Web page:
The Wind from the East

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  • Format: Hardcover
  • Copyright: 2010-07-01
  • Publisher: Princeton Univ Pr
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Michel Foucault, Jean-Paul Sartre, Julia Kristeva, Phillipe Sollers, and Jean-Luc Godard. During the 1960s, a who's who of French thinkers, writers, and artists, spurred by China's Cultural Revolution, were seized with a fascination for Maoism. Combining a merciless exposť of left-wing political folly and cross-cultural misunderstanding with a spirited defense of the 1960s,The Wind from the Easttells the colorful story of this legendary period in France. Richard Wolin shows how French students and intellectuals, inspired by their perceptions of the Cultural Revolution, and motivated by utopian hopes, incited grassroots social movements and reinvigorated French civic and cultural life. Wolin's riveting narrative reveals that Maoism's allure among France's best and brightest actually had little to do with a real understanding of Chinese politics. Instead, it paradoxically served as a vehicle for an emancipatory transformation of French society. French student leftists took up the trope of "cultural revolution," applying it to their criticisms of everyday life. Wolin examines how Maoism captured the imaginations of France's leading cultural figures, influencing Sartre's "perfect Maoist moment"; Foucault's conception of power; Sollers's chic, leftist intellectual journalTel Quel; as well as Kristeva's book on Chinese women--which included a vigorous defense of foot-binding. Recounting the cultural and political odyssey of French students and intellectuals in the 1960s,The Wind from the Eastillustrates how the Maoist phenomenon unexpectedly sparked a democratic political sea change in France.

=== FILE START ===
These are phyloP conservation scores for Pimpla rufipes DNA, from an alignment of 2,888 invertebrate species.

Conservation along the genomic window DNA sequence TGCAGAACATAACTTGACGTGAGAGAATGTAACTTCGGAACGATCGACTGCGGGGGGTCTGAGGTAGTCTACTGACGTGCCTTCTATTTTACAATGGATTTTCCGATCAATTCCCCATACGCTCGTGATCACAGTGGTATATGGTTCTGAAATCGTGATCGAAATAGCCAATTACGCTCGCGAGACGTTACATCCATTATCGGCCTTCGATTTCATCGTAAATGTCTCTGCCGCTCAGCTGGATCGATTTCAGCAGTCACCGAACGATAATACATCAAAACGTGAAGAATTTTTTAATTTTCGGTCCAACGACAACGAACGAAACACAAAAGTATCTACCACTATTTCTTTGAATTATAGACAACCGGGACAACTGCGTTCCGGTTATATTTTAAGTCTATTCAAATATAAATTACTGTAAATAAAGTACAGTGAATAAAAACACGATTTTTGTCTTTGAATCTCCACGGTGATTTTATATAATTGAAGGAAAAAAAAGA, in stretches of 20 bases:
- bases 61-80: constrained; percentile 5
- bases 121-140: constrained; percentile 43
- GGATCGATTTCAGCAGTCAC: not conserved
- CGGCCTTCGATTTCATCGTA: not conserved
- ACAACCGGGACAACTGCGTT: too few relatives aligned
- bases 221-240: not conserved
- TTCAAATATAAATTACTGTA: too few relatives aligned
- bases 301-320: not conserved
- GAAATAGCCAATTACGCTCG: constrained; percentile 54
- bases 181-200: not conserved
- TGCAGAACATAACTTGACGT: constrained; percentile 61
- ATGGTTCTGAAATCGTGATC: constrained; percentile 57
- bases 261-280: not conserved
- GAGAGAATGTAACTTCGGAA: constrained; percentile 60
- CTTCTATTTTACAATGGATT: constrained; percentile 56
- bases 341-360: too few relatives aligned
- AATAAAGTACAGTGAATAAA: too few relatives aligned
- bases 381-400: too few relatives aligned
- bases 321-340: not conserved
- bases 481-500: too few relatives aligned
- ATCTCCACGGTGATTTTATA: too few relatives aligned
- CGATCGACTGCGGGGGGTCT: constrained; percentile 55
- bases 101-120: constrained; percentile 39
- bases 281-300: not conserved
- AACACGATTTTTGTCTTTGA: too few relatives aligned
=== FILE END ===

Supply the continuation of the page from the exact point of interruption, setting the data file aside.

Table of Contents

Prologuep. ix
Introduction: The Maoist Temptationp. 1
The Hour of Rebellion
Showdown at Bruay-en-Artoisp. 25
France during the 1960sp. 39
May 1968: The Triumph of Libidinal Politicsp. 70
Who Were the Maoists?p. 109
Excursus: On the Sectarian Maoism of Alain Badioup. 155
The Hour of the Intellectuals
Jean-Paul Sartre's Perfect Maoist Momentp. 179
Tel Quel in Cultural-Political Hellp. 233
Foucault and the Maoists: Biopolitics and Engagementp. 288
The Impossible Heritage: From Cultural Revolution to Associational Democracyp. 350
Bibliographyp. 371
Indexp. 385
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